Epinephrine auto-injectors, also known as EpiPens®, will be in all Fairfax County Public Schools when school begins, as required by legislation passed earlier this year by the Virginia General Assembly. The new law requires all public schools to establish policies to acquire and administer epinephrine to any student experiencing an anaphylactic reaction.
Parents of children with a known allergy are still responsible for providing their child’s epinephrine medications and are required to ensure that their child’s own epinephrine injector and physician orders are at school in the event of an anaphylactic reaction. FCPS partners with parents and their child’s personal physician to keep a student safe by using the medication personally prescribed for that student. The new legislation does not supersede a student’s individual prescriptive order for epinephrine administration contained in his or her individual healthcare plan.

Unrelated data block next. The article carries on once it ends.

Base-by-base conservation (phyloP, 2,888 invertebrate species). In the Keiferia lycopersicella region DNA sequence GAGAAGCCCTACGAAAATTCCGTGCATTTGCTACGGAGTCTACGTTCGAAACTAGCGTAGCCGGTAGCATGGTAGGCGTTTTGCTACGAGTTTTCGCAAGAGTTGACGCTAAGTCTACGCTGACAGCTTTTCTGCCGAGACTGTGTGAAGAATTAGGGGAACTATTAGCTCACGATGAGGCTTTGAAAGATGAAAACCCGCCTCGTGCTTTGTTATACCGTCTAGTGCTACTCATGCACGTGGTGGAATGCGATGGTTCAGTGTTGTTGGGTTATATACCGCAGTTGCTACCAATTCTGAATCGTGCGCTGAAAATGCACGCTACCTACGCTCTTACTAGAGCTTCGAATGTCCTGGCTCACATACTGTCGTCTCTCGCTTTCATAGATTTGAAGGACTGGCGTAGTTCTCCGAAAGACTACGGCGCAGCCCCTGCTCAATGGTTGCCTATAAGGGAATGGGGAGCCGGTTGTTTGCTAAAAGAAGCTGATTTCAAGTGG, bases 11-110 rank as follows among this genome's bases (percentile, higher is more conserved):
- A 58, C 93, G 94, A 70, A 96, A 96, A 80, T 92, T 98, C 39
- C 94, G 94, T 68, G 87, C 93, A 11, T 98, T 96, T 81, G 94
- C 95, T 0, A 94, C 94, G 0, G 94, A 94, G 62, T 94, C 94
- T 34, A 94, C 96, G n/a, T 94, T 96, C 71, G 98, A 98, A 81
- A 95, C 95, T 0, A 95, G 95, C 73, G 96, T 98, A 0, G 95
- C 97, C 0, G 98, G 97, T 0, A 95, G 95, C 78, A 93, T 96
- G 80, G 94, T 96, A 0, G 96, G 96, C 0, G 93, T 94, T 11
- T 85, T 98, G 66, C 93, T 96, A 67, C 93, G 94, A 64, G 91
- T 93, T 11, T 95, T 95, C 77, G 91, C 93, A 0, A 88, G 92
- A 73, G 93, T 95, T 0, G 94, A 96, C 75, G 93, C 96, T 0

FCPS will be supplying all schools and centers with the epinephrine kits based on school enrollment. Each kit will contain two junior size auto-injectors (.15 mg each) for students weighing less than 33-66 pounds and two regular size auto-injectors (.30 mg each) for students weighing more than 66 pounds.
FCPS and the Fairfax County Health Department will train all school-based employees on the new legislation, what to do if a student might be experiencing anaphylaxis, and how to alert appropriate staff in the event a student experiences a life-threatening allergic reaction. Only designated and trained school employees on a school response team can administer epinephrine to a student experiencing anaphylaxis during typical school hours, including field trips, according to the legislation.
For more information, go to http://www.fcps.edu/dss/osp/healthservices/allergies.shtml.
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